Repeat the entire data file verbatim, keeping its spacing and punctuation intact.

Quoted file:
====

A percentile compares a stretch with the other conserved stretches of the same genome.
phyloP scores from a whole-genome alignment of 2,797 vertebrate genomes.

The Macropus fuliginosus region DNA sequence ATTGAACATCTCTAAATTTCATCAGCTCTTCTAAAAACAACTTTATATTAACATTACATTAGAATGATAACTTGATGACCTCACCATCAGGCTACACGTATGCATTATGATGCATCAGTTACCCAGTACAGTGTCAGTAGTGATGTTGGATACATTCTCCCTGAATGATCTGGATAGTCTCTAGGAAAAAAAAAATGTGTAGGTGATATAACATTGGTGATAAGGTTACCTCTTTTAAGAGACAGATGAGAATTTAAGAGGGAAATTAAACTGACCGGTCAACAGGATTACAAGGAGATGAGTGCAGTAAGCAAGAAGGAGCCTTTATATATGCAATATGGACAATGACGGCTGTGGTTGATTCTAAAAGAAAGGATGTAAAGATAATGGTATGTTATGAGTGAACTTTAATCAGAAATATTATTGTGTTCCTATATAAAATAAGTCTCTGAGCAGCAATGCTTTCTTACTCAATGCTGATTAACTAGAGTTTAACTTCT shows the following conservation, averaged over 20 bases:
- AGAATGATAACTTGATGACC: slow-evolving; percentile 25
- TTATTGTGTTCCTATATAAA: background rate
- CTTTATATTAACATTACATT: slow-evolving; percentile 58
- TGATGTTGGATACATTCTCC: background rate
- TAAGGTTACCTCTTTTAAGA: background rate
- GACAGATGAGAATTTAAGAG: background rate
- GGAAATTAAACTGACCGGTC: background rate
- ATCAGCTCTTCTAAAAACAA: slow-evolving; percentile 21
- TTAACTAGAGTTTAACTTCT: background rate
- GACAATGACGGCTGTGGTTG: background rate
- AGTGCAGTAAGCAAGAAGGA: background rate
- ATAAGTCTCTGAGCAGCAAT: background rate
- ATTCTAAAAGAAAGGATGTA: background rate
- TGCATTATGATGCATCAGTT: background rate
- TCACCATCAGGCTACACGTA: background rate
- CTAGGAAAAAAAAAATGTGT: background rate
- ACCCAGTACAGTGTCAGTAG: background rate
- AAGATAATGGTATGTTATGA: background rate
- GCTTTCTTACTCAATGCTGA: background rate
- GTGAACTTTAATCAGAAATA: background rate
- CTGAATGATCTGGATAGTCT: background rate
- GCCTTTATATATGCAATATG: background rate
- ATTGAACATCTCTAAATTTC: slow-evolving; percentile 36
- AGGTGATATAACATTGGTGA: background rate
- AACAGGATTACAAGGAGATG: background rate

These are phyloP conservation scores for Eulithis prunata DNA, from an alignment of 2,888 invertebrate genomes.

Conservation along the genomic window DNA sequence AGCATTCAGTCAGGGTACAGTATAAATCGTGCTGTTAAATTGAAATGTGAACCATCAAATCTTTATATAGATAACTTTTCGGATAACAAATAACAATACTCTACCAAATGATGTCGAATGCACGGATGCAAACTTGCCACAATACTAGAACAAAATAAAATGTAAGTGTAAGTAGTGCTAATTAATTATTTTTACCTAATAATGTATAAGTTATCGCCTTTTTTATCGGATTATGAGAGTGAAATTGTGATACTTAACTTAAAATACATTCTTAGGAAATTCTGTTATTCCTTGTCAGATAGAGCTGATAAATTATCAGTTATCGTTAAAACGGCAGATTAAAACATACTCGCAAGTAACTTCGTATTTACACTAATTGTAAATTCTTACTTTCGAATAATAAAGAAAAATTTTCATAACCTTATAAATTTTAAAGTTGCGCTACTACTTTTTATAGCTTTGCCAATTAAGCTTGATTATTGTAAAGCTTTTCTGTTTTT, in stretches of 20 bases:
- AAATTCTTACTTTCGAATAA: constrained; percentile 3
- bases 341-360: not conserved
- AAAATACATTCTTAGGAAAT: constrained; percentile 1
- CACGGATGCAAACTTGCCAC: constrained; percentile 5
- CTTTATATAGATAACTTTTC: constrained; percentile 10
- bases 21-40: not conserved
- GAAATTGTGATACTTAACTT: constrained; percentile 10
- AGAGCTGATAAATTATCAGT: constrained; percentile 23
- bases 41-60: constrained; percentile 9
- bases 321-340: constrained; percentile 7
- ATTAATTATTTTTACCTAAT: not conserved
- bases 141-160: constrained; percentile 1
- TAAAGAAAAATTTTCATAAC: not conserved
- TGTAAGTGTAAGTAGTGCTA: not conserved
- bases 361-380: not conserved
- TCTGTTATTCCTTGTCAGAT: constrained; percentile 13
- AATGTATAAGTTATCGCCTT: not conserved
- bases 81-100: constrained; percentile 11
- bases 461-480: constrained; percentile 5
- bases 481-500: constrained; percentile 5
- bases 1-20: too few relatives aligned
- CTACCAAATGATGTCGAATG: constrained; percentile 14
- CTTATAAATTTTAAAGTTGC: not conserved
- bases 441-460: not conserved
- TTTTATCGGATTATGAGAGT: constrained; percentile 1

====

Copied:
A percentile compares a stretch with the other conserved stretches of the same genome.
phyloP scores from a whole-genome alignment of 2,797 vertebrate genomes.

The Macropus fuliginosus region DNA sequence ATTGAACATCTCTAAATTTCATCAGCTCTTCTAAAAACAACTTTATATTAACATTACATTAGAATGATAACTTGATGACCTCACCATCAGGCTACACGTATGCATTATGATGCATCAGTTACCCAGTACAGTGTCAGTAGTGATGTTGGATACATTCTCCCTGAATGATCTGGATAGTCTCTAGGAAAAAAAAAATGTGTAGGTGATATAACATTGGTGATAAGGTTACCTCTTTTAAGAGACAGATGAGAATTTAAGAGGGAAATTAAACTGACCGGTCAACAGGATTACAAGGAGATGAGTGCAGTAAGCAAGAAGGAGCCTTTATATATGCAATATGGACAATGACGGCTGTGGTTGATTCTAAAAGAAAGGATGTAAAGATAATGGTATGTTATGAGTGAACTTTAATCAGAAATATTATTGTGTTCCTATATAAAATAAGTCTCTGAGCAGCAATGCTTTCTTACTCAATGCTGATTAACTAGAGTTTAACTTCT shows the following conservation, averaged over 20 bases:
- AGAATGATAACTTGATGACC: slow-evolving; percentile 25
- TTATTGTGTTCCTATATAAA: background rate
- CTTTATATTAACATTACATT: slow-evolving; percentile 58
- TGATGTTGGATACATTCTCC: background rate
- TAAGGTTACCTCTTTTAAGA: background rate
- GACAGATGAGAATTTAAGAG: background rate
- GGAAATTAAACTGACCGGTC: background rate
- ATCAGCTCTTCTAAAAACAA: slow-evolving; percentile 21
- TTAACTAGAGTTTAACTTCT: background rate
- GACAATGACGGCTGTGGTTG: background rate
- AGTGCAGTAAGCAAGAAGGA: background rate
- ATAAGTCTCTGAGCAGCAAT: background rate
- ATTCTAAAAGAAAGGATGTA: background rate
- TGCATTATGATGCATCAGTT: background rate
- TCACCATCAGGCTACACGTA: background rate
- CTAGGAAAAAAAAAATGTGT: background rate
- ACCCAGTACAGTGTCAGTAG: background rate
- AAGATAATGGTATGTTATGA: background rate
- GCTTTCTTACTCAATGCTGA: background rate
- GTGAACTTTAATCAGAAATA: background rate
- CTGAATGATCTGGATAGTCT: background rate
- GCCTTTATATATGCAATATG: background rate
- ATTGAACATCTCTAAATTTC: slow-evolving; percentile 36
- AGGTGATATAACATTGGTGA: background rate
- AACAGGATTACAAGGAGATG: background rate

These are phyloP conservation scores for Eulithis prunata DNA, from an alignment of 2,888 invertebrate genomes.

Conservation along the genomic window DNA sequence AGCATTCAGTCAGGGTACAGTATAAATCGTGCTGTTAAATTGAAATGTGAACCATCAAATCTTTATATAGATAACTTTTCGGATAACAAATAACAATACTCTACCAAATGATGTCGAATGCACGGATGCAAACTTGCCACAATACTAGAACAAAATAAAATGTAAGTGTAAGTAGTGCTAATTAATTATTTTTACCTAATAATGTATAAGTTATCGCCTTTTTTATCGGATTATGAGAGTGAAATTGTGATACTTAACTTAAAATACATTCTTAGGAAATTCTGTTATTCCTTGTCAGATAGAGCTGATAAATTATCAGTTATCGTTAAAACGGCAGATTAAAACATACTCGCAAGTAACTTCGTATTTACACTAATTGTAAATTCTTACTTTCGAATAATAAAGAAAAATTTTCATAACCTTATAAATTTTAAAGTTGCGCTACTACTTTTTATAGCTTTGCCAATTAAGCTTGATTATTGTAAAGCTTTTCTGTTTTT, in stretches of 20 bases:
- AAATTCTTACTTTCGAATAA: constrained; percentile 3
- bases 341-360: not conserved
- AAAATACATTCTTAGGAAAT: constrained; percentile 1
- CACGGATGCAAACTTGCCAC: constrained; percentile 5
- CTTTATATAGATAACTTTTC: constrained; percentile 10
- bases 21-40: not conserved
- GAAATTGTGATACTTAACTT: constrained; percentile 10
- AGAGCTGATAAATTATCAGT: constrained; percentile 23
- bases 41-60: constrained; percentile 9
- bases 321-340: constrained; percentile 7
- ATTAATTATTTTTACCTAAT: not conserved
- bases 141-160: constrained; percentile 1
- TAAAGAAAAATTTTCATAAC: not conserved
- TGTAAGTGTAAGTAGTGCTA: not conserved
- bases 361-380: not conserved
- TCTGTTATTCCTTGTCAGAT: constrained; percentile 13
- AATGTATAAGTTATCGCCTT: not conserved
- bases 81-100: constrained; percentile 11
- bases 461-480: constrained; percentile 5
- bases 481-500: constrained; percentile 5
- bases 1-20: too few relatives aligned
- CTACCAAATGATGTCGAATG: constrained; percentile 14
- CTTATAAATTTTAAAGTTGC: not conserved
- bases 441-460: not conserved
- TTTTATCGGATTATGAGAGT: constrained; percentile 1